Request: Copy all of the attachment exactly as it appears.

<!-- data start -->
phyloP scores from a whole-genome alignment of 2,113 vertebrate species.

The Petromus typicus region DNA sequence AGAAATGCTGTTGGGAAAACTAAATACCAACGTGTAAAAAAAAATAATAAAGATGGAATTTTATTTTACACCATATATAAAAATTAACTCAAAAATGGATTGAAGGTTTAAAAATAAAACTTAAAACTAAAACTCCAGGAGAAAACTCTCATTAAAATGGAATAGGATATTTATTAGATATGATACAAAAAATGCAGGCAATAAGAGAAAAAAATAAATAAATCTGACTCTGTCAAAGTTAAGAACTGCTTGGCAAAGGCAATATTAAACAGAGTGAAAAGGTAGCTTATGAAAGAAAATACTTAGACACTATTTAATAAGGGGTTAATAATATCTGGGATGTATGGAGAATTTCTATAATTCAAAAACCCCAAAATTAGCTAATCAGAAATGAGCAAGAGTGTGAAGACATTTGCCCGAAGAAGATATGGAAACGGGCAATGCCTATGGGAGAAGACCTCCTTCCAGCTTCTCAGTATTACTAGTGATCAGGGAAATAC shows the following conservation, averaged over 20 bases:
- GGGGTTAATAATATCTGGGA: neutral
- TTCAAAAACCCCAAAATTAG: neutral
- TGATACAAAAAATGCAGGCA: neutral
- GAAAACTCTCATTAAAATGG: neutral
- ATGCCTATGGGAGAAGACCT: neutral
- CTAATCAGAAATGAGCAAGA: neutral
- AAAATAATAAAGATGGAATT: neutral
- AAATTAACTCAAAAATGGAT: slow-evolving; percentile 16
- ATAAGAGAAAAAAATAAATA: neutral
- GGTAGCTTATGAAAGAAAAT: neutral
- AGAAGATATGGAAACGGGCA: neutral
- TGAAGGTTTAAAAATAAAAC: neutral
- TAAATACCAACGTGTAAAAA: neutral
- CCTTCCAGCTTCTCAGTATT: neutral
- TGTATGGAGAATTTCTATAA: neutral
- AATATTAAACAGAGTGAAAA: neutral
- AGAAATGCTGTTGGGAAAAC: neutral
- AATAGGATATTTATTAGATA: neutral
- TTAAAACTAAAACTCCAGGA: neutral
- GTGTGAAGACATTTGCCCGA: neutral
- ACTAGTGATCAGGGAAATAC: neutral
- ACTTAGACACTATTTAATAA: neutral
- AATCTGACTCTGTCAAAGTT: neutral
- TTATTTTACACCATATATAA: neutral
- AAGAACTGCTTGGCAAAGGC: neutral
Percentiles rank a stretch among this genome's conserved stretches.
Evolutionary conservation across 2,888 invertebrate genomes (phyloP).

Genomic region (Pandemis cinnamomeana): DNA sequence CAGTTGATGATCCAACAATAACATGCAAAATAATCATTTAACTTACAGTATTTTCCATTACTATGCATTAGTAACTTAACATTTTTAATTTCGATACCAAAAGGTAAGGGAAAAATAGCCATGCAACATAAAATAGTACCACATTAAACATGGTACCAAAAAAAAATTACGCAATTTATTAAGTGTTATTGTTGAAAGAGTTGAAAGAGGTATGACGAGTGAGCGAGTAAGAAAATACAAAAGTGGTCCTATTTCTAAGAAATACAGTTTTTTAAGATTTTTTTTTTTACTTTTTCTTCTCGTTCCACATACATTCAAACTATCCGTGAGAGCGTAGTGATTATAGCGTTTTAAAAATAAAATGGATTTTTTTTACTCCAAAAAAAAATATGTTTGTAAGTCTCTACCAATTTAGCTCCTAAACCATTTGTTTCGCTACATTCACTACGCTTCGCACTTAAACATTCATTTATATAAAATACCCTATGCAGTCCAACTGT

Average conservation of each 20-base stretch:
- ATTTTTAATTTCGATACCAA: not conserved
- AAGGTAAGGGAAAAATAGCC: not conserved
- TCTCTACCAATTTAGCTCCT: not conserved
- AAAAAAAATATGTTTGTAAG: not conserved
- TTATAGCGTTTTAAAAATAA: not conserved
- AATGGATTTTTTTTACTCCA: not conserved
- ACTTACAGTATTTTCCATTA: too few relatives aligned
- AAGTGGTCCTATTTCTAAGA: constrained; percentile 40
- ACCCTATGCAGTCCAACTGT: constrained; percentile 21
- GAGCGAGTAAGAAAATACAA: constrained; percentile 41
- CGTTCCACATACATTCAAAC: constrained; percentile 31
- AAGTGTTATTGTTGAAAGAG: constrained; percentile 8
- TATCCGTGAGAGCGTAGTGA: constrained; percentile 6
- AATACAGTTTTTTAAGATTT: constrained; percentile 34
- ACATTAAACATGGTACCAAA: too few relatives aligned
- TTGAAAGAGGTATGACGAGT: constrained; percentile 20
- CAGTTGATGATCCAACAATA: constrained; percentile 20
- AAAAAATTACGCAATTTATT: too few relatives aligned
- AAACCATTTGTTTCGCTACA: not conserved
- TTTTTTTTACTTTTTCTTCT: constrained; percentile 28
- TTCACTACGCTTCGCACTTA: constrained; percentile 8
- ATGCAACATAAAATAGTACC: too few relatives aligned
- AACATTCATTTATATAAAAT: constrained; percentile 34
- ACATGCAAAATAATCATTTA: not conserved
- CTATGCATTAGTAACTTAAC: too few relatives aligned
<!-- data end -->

phyloP scores from a whole-genome alignment of 2,113 vertebrate species.

The Petromus typicus region DNA sequence AGAAATGCTGTTGGGAAAACTAAATACCAACGTGTAAAAAAAAATAATAAAGATGGAATTTTATTTTACACCATATATAAAAATTAACTCAAAAATGGATTGAAGGTTTAAAAATAAAACTTAAAACTAAAACTCCAGGAGAAAACTCTCATTAAAATGGAATAGGATATTTATTAGATATGATACAAAAAATGCAGGCAATAAGAGAAAAAAATAAATAAATCTGACTCTGTCAAAGTTAAGAACTGCTTGGCAAAGGCAATATTAAACAGAGTGAAAAGGTAGCTTATGAAAGAAAATACTTAGACACTATTTAATAAGGGGTTAATAATATCTGGGATGTATGGAGAATTTCTATAATTCAAAAACCCCAAAATTAGCTAATCAGAAATGAGCAAGAGTGTGAAGACATTTGCCCGAAGAAGATATGGAAACGGGCAATGCCTATGGGAGAAGACCTCCTTCCAGCTTCTCAGTATTACTAGTGATCAGGGAAATAC shows the following conservation, averaged over 20 bases:
- GGGGTTAATAATATCTGGGA: neutral
- TTCAAAAACCCCAAAATTAG: neutral
- TGATACAAAAAATGCAGGCA: neutral
- GAAAACTCTCATTAAAATGG: neutral
- ATGCCTATGGGAGAAGACCT: neutral
- CTAATCAGAAATGAGCAAGA: neutral
- AAAATAATAAAGATGGAATT: neutral
- AAATTAACTCAAAAATGGAT: slow-evolving; percentile 16
- ATAAGAGAAAAAAATAAATA: neutral
- GGTAGCTTATGAAAGAAAAT: neutral
- AGAAGATATGGAAACGGGCA: neutral
- TGAAGGTTTAAAAATAAAAC: neutral
- TAAATACCAACGTGTAAAAA: neutral
- CCTTCCAGCTTCTCAGTATT: neutral
- TGTATGGAGAATTTCTATAA: neutral
- AATATTAAACAGAGTGAAAA: neutral
- AGAAATGCTGTTGGGAAAAC: neutral
- AATAGGATATTTATTAGATA: neutral
- TTAAAACTAAAACTCCAGGA: neutral
- GTGTGAAGACATTTGCCCGA: neutral
- ACTAGTGATCAGGGAAATAC: neutral
- ACTTAGACACTATTTAATAA: neutral
- AATCTGACTCTGTCAAAGTT: neutral
- TTATTTTACACCATATATAA: neutral
- AAGAACTGCTTGGCAAAGGC: neutral
Percentiles rank a stretch among this genome's conserved stretches.
Evolutionary conservation across 2,888 invertebrate genomes (phyloP).

Genomic region (Pandemis cinnamomeana): DNA sequence CAGTTGATGATCCAACAATAACATGCAAAATAATCATTTAACTTACAGTATTTTCCATTACTATGCATTAGTAACTTAACATTTTTAATTTCGATACCAAAAGGTAAGGGAAAAATAGCCATGCAACATAAAATAGTACCACATTAAACATGGTACCAAAAAAAAATTACGCAATTTATTAAGTGTTATTGTTGAAAGAGTTGAAAGAGGTATGACGAGTGAGCGAGTAAGAAAATACAAAAGTGGTCCTATTTCTAAGAAATACAGTTTTTTAAGATTTTTTTTTTTACTTTTTCTTCTCGTTCCACATACATTCAAACTATCCGTGAGAGCGTAGTGATTATAGCGTTTTAAAAATAAAATGGATTTTTTTTACTCCAAAAAAAAATATGTTTGTAAGTCTCTACCAATTTAGCTCCTAAACCATTTGTTTCGCTACATTCACTACGCTTCGCACTTAAACATTCATTTATATAAAATACCCTATGCAGTCCAACTGT

Average conservation of each 20-base stretch:
- ATTTTTAATTTCGATACCAA: not conserved
- AAGGTAAGGGAAAAATAGCC: not conserved
- TCTCTACCAATTTAGCTCCT: not conserved
- AAAAAAAATATGTTTGTAAG: not conserved
- TTATAGCGTTTTAAAAATAA: not conserved
- AATGGATTTTTTTTACTCCA: not conserved
- ACTTACAGTATTTTCCATTA: too few relatives aligned
- AAGTGGTCCTATTTCTAAGA: constrained; percentile 40
- ACCCTATGCAGTCCAACTGT: constrained; percentile 21
- GAGCGAGTAAGAAAATACAA: constrained; percentile 41
- CGTTCCACATACATTCAAAC: constrained; percentile 31
- AAGTGTTATTGTTGAAAGAG: constrained; percentile 8
- TATCCGTGAGAGCGTAGTGA: constrained; percentile 6
- AATACAGTTTTTTAAGATTT: constrained; percentile 34
- ACATTAAACATGGTACCAAA: too few relatives aligned
- TTGAAAGAGGTATGACGAGT: constrained; percentile 20
- CAGTTGATGATCCAACAATA: constrained; percentile 20
- AAAAAATTACGCAATTTATT: too few relatives aligned
- AAACCATTTGTTTCGCTACA: not conserved
- TTTTTTTTACTTTTTCTTCT: constrained; percentile 28
- TTCACTACGCTTCGCACTTA: constrained; percentile 8
- ATGCAACATAAAATAGTACC: too few relatives aligned
- AACATTCATTTATATAAAAT: constrained; percentile 34
- ACATGCAAAATAATCATTTA: not conserved
- CTATGCATTAGTAACTTAAC: too few relatives aligned